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Transcripts from the Prime Ministers of Australia

Transcript 286


Photo of Menzies, Robert

Menzies, Robert

Period of Service: 19/12/1949 to 26/01/1966

More information about Menzies, Robert on The National Archive website.

Release Date: 21/03/1961

Release Type: Speech

Transcript ID: 286

61/ 010
: JT: JT 1-7111
Dated: 20th March, 1961
Rec'd: 21st March, 1961.
FROM: Australian High Commission,
LONDON. Excerpts of Prime Minister's speech to Australia'
Club dinner, Savoy Hotel tonight.
The Prime Minister said " The master of the Rolls
( Lord Evershed who proposed the toast of Australia) towards the
end of his speech made some reference to the Commonwealth. I
think it might be regarded as a little odd if I didn't say
something myself about the events of the last week or ten days.
I think cne should say a little about some of the events of
the last ten days and of some of the dangers, as I see them,
of the results of the lost ten days, because I believe that
last week we had some of the most dramatic events in Commonwealth
history. And if we don't think they are dramatic then
we have lost all interest in the Coinmonwc alth and what happens
t-o it. What happened last week was that a foundation
member of the British Commonwealth, to wit, South Africa, was
in effect told to leave. I use those words; I will justify
them in due course. And South Africa hs: s left.
Now this is not something to be tossed off lightly
as a mere incident, this is a foundation member of the Commonwealth
a country which b carnc a member of the Commonwealth
after bitter war, bitter disputes, and after a superb act of
statesmanship by the United Kingdom which created the Union.
We have had in the newsapers, speculation propaganda, and,
if you will allow me to say, so not a little falsehood, about
the events of the last tcn days. Therefore I want to say some-
' thin~ fthat is called apnrt~ h. id(', which means, as I under' 5tand it,
separate development, Searate develop3;-ent hao been, rightly
or wrongly, the policy of the Government of South Africa. AnQ
indeed I would like to remind you this has been the policy
of South Africa since it was first crected by J. C. Smuts. He
found himself confronted by choice which every power finds itself
confronted by the choice between having a policy cf integration,
when you have people0 of different races, or a policy of separate
development. This is a problem of statesmanship.
In the old Colonial days it was apartheid. You
had the European colonising power running the country, building
people up, all very properly a process which has led to the
creation of nation after nation in this world. Or you have
some other view. And so South Africa decided that it would have
Y abcut these events as I sawv them and in which, as in an obscure
capacity, I had some part. All this argument has arisen about../ 2
s omet hing/

this policy of separate development. Now, for reasons that I
am going to give to you, I don't agree with this policy. Btt
the great problem that we have had to confront is whether
because you disagree with the policy of a country, a member of
the Commonwealth, you push it out of the Commonwealth. And
those are two questions that ought to bo kept completely distinct.
The whole problem is not one of moralising, of being superior,
or passionate; the whole problem is one of statesmanship. I
say particularly to my Australian fellow countrymen I am the
only Prime Minister who, until this conferenc2, had never
publicly offered an opinion on South African policy. And I
stand by that. I think that was right, because I am a believer
in the Commonwealth. I am a believer in the members of the
Commonwealth meeting together, not arguing with each other, not
lecturing each other, not sitting in judgment on each other, but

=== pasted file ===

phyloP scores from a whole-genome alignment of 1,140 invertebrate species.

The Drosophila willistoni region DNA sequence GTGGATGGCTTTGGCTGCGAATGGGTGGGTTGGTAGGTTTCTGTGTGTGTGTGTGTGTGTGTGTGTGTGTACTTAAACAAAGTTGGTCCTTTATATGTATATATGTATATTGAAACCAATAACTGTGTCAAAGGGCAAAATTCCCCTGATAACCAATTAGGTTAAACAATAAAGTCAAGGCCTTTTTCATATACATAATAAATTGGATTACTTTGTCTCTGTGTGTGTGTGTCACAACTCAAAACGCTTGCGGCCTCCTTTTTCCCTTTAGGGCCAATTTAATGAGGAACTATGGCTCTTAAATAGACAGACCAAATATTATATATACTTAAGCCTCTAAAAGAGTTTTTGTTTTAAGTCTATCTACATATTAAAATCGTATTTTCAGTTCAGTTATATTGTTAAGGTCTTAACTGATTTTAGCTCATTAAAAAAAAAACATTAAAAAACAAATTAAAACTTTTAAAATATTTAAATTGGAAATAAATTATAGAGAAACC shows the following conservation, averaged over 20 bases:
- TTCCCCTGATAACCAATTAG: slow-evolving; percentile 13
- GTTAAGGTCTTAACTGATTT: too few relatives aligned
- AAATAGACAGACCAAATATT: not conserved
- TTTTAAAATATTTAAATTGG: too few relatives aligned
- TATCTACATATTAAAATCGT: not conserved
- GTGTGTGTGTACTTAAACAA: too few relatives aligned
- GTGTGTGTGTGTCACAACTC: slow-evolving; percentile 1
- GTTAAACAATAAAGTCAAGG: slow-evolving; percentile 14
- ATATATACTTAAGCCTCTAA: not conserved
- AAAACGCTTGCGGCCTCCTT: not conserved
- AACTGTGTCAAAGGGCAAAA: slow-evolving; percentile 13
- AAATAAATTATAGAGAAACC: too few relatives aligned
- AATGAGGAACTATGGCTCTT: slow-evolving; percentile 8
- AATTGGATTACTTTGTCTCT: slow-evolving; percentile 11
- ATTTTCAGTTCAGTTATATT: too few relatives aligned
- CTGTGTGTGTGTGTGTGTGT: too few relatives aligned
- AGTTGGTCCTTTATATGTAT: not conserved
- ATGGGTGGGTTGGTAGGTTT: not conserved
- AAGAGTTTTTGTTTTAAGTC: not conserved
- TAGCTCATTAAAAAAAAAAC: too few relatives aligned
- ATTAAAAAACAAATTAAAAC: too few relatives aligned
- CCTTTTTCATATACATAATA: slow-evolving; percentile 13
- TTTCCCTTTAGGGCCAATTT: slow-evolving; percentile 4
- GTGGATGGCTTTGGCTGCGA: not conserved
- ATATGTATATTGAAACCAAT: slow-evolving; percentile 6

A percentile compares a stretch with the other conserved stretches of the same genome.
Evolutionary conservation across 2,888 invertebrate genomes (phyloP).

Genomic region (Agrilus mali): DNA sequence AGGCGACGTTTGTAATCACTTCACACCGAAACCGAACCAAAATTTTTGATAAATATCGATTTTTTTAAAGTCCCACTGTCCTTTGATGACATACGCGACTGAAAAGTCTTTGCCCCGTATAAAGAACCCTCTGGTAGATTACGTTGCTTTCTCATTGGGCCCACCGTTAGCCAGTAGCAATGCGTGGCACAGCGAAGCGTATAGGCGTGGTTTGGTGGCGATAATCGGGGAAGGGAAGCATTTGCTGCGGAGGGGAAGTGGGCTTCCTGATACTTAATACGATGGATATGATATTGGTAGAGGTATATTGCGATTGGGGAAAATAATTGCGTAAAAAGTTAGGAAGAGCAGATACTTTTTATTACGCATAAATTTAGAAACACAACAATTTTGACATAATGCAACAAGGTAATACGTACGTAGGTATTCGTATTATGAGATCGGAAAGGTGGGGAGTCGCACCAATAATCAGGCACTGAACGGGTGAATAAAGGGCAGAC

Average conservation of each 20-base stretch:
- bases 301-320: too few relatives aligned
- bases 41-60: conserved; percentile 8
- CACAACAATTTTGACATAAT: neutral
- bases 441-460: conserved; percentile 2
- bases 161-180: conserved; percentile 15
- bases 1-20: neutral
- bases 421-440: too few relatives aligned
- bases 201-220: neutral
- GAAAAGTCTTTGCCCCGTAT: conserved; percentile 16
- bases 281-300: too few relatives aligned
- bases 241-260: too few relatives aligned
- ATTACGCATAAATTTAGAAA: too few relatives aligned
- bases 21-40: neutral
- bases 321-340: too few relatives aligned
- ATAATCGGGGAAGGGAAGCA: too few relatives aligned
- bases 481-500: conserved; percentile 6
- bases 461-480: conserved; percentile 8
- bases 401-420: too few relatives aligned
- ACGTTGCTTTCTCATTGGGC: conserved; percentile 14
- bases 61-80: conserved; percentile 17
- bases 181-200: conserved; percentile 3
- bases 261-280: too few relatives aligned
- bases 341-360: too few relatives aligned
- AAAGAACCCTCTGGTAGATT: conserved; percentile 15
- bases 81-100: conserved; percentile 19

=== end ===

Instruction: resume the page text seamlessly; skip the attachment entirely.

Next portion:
seeking to discover between themselves what points of agreement
they have, how far they may assemble their moral force in the
world. And therefore in my own Parliament, and I daresay not
much to my own advantage, I said South Africa runs its
own affairs. We run our own affairs, Canada runs its own
affairs. Who are we to be sitting here in judgment one on the
other? But all this is old hat now, because everybody
has a go Wtit and I would not be saying anything about it
tonight if it were not for the fact tha-t in the conference Dr.
Vorwoerd himself, acceded to the idea that we ought to have a
chance between us all to thrash this matter out.
The whole genius of the British Commonwealth and
I believe in the British Commornmealth with a faith in my gutshas
been that we are tolerant; we agree to disagree, we seek
to understand, we look for points of agreement but we don't
stand up and lecture each other in the face of the world.
Never, until. this year, have we sat in judgment on each other.
These are things worth remembering. Now I, never having before
offered a public word about South African policy, am now called
on to do so, not by my wish. I am old fashioned enough to
believe in tolerance and in living and letting live and in the
virtues of Christian faith, hope and charity. I believe in these
things, but if this is out of date and I am to be misunderstood
about these matters then I simply say this to you: here is a
time of passion and rhetoric, broad sweeping statements, the
kind of things you expect to have in the United Nations Assembly
but not in the British Commonwealth.
I don't moralise about South African policy because
I think moralising is a pretty cheap thing. All I say is that I
don't think apartheid will work. You see this is the pragmatic
British approach. Nothing was more impressive to all of us in
this conference than the way in which Dr. Verwoerd with obvious
honesty, with great courtesy, with great lucidity explained his
policy but I don't think it will work in this day and
generation. The more his policy succeeds, the more he brings
the Bantu up in matters of health and living standards and education,
the more intolerable will they find it to be second class citizens..
This is a purely pragmatic approach, not sentimental, but
practical, and I have said to him time after time in private
" I know you believe this is right.

3 1.7111
I believe that the more it succeeds in the first instance the
more it will fail in the long run because the more you succeed
in building up the Bantu the more you succeed in giving them
proper standards, educational stpndards, and give thiem
universities, the more will you develop that proper pride in
people which will make them say I en not to be pushed on one side".
If it goes on that way you may find that the ultimate
conflict will be bloody and devastating. I offer this for what
it is worth. He is familiar with my view on this matter. But
if he goes back to his own country and says, I e* m unmoved by
that, then I want to t1ll you that I stand for the right of any
Commonwealth country to run its affairs in its own way.
May I remind you that in May of last year we had a